Ian and Phil Jackson are the father / son duo that ARE the post punk band Nutopians. Not afraid to wear their influences on their sleeves, they’ve become one of my go to bands over the last few years. Indebted to The Chameleons (that’s The Chameleons UK to us in the US), Echo & the Bunnymen, and the Buzzcocks (among others), the band has a way of writing post punk gems for the modern era. Over the last few releases, Ian’s vocals have become more confident, Phil’s instrumentation more articulate. The band’s latest full length – their 3rd – is their strongest offering to date. Indeed, Civilisation is an early contender for album of the year.
When I was about 19 in the mid 90’s in the midst of the Britpop scene, I used to wander the aisles of the Princeton Record Exchange (Princeton, NJ) looking for the latest and greatest up and coming bands. Back in those days record collecting wasn’t as easy as following the links on the “world wide web”. You had to read, read, and read some more. And sometimes, I went with my intuition if an album cover caught my eye. And so it was with the 2nd Strangelove album, Love and Other Demons. A “blind” purchase, if you will – it instantly became a favorite record. There was a connection to the band Suede, but I truly had no idea about that when I bought the album. It has remained a treasured album in my collection for over 22 years since. A perfect mix of hope, melancholy, and a sense of being out of control. I loved it, love it, and will always love it. Singer Patrick Duff in particular spoke to me on a deeper level. Lyrically, I related to the themes of loss, love, and despair. Vocally, he was somewhat indebted to the nuances of Depeche Mode’s David Gahan, as filtered through the glam rock sensibility of Suede’s Brett Anderson. The years passed, the band sobered up, broke up, and Patrick forged his own path as a solo artist. But that path was quite unlike any he had walked before.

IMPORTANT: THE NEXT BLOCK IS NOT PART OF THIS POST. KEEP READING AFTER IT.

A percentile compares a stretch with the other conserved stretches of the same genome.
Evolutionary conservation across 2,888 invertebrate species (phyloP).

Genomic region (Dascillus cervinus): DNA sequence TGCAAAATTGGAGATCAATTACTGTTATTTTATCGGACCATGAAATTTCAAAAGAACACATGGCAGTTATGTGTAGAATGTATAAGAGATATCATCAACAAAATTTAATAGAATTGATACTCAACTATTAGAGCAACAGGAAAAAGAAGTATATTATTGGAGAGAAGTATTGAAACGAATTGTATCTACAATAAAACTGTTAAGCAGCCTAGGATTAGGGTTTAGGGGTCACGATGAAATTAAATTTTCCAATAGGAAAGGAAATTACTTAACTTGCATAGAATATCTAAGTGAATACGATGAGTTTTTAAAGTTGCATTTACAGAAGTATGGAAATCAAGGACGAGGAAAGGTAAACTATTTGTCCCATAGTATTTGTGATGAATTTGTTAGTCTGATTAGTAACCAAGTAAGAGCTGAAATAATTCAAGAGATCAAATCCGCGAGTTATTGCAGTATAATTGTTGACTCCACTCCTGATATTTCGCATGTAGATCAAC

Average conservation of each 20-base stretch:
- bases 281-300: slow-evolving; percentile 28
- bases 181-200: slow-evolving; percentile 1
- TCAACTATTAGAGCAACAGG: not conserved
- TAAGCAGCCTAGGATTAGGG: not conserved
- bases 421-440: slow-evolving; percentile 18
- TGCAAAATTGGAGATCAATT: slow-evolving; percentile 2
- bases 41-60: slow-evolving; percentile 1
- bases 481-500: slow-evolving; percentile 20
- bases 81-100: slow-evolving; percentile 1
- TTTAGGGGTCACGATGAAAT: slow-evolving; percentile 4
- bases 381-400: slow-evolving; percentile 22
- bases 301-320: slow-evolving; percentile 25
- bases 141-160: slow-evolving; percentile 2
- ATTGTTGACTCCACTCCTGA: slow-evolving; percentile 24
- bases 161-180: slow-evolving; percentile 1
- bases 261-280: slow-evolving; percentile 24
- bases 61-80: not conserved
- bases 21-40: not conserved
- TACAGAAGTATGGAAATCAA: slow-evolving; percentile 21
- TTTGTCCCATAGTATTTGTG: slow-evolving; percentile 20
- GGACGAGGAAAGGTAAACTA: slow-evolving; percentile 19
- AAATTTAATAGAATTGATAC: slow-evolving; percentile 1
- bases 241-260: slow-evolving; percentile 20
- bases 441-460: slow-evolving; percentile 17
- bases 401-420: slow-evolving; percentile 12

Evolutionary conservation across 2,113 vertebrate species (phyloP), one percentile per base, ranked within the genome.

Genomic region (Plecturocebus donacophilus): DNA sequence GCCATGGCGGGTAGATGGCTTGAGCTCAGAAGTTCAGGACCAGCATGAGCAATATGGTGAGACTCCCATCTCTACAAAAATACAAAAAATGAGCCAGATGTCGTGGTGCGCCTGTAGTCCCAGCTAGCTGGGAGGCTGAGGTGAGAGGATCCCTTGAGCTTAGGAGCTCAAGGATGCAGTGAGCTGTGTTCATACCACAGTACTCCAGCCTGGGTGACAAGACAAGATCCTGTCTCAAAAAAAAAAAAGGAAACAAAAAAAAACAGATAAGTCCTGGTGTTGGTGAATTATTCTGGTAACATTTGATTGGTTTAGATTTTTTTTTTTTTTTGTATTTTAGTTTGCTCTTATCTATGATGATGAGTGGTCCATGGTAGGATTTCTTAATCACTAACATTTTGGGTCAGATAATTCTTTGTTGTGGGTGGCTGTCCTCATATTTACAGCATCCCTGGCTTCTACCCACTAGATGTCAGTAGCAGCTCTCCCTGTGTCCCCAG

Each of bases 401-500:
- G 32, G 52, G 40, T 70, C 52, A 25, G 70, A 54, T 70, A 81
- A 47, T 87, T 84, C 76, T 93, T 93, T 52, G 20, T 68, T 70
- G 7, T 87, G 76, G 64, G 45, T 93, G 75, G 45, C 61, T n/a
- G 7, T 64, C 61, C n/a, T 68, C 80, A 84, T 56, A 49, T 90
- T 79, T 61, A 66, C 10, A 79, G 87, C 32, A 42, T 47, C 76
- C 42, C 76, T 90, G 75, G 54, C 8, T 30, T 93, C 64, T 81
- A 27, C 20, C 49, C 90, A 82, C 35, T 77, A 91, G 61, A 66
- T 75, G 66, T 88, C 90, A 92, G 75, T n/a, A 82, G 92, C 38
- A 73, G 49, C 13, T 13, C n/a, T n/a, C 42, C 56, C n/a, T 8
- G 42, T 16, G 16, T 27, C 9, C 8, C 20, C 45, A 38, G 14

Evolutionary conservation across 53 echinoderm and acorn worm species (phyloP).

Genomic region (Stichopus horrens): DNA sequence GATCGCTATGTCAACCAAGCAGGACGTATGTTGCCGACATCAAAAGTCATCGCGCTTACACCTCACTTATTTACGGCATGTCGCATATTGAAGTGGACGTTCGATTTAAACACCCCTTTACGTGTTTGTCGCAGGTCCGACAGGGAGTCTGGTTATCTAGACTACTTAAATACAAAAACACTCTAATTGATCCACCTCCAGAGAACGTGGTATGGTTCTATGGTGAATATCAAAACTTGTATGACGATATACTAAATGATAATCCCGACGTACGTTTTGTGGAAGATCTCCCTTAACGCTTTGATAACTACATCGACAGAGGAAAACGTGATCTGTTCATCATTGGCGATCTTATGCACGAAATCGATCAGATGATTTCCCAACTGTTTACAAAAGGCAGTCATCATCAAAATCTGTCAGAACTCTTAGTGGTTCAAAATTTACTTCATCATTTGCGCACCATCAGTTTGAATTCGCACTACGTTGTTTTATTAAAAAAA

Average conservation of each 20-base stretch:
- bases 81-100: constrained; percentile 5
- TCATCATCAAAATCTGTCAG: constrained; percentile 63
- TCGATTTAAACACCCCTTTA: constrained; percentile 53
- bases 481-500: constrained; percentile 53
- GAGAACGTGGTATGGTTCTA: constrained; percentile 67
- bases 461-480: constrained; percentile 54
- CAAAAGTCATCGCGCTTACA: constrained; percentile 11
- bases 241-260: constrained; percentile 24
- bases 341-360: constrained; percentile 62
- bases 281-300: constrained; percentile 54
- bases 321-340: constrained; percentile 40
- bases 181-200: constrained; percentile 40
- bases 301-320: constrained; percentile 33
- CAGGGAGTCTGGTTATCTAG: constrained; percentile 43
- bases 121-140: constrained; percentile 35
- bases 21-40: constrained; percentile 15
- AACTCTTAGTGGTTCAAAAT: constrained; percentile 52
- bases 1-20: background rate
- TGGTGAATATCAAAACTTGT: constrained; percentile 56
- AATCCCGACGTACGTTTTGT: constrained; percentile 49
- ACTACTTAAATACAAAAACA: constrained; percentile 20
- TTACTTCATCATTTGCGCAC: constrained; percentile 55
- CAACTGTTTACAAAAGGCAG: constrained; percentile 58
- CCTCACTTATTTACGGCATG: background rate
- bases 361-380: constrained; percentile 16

Part 47 of a series that will run throughout 2013 as I discuss records that have affected me throughout the years – Flashback Fridays
In 1997 at some point – the exact details are hazy – a friend and I set out to see a show at the TLA on South Street in Philadelphia. The headliners were a band called The Seahorses, featuring John Squire, formerly of The Stone Roses. Although I had their record, I really wasn’t there to see them (and as it would turn out, I wouldn’t even stay for their set that night). The opening band was a band called Mansun who had recently released their debut record, Attack of the Grey Lantern.
The mid 90’s was a strange time period for a wannabe hipster latching onto the Britpop scene. Oasis, Blur, Pulp, and Suede (that’s The London Suede for us Yanks) were all clearly within the genre, but there were dozens – if not hundreds – of bands that didn’t quite fit so neatly into the tag. I bought anything I could that was lumped into the scene, sometimes based on an article I’d read in an import music magazine whilst killing time at Barnes & Noble. I’d read about Mansun, and their glam inspired look combined with decidedly non britpop musical leanings pulled me in. Their 1st record quickly became a favorite of mine, culminating with the show I caught at the TLA. They ended their set with an incredible version of their 1st single “Take it Easy, Chicken” and my friend and I felt like there was no way The Seahorses – John Squire and all – could ever top Mansun. And so we left the venue. Upon reflection, this may have signaled the end of my personal Britpop phase.